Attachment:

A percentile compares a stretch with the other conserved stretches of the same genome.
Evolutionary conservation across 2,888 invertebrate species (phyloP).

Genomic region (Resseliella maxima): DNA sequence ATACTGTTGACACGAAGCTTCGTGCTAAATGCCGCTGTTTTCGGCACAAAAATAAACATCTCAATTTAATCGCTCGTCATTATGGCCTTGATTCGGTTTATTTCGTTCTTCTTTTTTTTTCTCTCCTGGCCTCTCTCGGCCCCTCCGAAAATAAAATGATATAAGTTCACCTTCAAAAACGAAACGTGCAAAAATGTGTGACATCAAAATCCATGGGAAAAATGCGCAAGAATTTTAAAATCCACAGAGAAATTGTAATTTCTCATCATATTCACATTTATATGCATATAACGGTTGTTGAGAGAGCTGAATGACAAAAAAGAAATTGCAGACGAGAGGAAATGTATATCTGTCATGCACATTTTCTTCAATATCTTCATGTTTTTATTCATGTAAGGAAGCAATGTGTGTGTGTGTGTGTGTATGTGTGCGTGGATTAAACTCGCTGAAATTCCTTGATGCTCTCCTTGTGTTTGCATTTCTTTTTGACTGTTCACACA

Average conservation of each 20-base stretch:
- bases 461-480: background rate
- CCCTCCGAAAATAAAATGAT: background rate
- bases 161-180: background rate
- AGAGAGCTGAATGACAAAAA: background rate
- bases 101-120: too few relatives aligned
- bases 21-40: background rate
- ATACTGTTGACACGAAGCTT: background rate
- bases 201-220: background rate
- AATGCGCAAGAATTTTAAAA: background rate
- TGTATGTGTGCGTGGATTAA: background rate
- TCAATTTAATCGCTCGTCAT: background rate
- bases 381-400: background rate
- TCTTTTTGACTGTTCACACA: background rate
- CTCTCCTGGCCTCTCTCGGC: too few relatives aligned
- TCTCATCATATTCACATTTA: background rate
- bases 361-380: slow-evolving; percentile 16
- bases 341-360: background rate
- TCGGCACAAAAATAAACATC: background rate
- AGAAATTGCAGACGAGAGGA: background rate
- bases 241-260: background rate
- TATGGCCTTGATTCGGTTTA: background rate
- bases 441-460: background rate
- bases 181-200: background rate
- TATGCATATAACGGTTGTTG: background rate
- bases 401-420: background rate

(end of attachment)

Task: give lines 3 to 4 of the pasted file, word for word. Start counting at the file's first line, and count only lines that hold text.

Genomic region (Resseliella maxima): DNA sequence ATACTGTTGACACGAAGCTTCGTGCTAAATGCCGCTGTTTTCGGCACAAAAATAAACATCTCAATTTAATCGCTCGTCATTATGGCCTTGATTCGGTTTATTTCGTTCTTCTTTTTTTTTCTCTCCTGGCCTCTCTCGGCCCCTCCGAAAATAAAATGATATAAGTTCACCTTCAAAAACGAAACGTGCAAAAATGTGTGACATCAAAATCCATGGGAAAAATGCGCAAGAATTTTAAAATCCACAGAGAAATTGTAATTTCTCATCATATTCACATTTATATGCATATAACGGTTGTTGAGAGAGCTGAATGACAAAAAAGAAATTGCAGACGAGAGGAAATGTATATCTGTCATGCACATTTTCTTCAATATCTTCATGTTTTTATTCATGTAAGGAAGCAATGTGTGTGTGTGTGTGTGTATGTGTGCGTGGATTAAACTCGCTGAAATTCCTTGATGCTCTCCTTGTGTTTGCATTTCTTTTTGACTGTTCACACA

Average conservation of each 20-base stretch: